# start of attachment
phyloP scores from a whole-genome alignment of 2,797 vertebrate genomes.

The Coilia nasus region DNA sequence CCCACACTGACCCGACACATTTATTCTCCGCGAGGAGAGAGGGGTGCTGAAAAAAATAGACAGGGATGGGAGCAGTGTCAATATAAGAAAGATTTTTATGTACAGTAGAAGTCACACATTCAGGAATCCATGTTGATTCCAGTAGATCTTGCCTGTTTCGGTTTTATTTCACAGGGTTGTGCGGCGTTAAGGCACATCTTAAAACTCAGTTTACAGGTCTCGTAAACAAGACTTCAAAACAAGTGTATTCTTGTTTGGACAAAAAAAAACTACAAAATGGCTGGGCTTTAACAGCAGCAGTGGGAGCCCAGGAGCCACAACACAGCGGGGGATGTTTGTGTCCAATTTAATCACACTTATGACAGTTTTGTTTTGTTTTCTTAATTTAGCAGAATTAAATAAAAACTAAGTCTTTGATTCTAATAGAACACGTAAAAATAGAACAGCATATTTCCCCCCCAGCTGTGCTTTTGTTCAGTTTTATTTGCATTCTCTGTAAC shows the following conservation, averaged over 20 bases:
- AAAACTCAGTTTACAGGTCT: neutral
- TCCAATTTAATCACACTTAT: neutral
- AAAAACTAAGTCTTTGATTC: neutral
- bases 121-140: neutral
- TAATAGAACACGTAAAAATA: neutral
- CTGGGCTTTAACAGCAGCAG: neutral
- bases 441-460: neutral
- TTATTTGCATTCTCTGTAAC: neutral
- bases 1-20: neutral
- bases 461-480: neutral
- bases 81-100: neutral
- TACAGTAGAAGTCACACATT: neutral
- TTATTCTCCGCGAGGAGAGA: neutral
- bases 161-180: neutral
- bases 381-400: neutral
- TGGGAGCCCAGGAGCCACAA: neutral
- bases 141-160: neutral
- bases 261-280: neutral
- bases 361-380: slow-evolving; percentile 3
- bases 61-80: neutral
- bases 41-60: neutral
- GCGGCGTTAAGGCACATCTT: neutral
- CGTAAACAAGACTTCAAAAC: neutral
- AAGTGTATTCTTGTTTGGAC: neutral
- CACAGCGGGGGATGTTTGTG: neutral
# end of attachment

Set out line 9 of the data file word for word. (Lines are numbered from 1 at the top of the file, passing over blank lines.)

- bases 441-460: neutral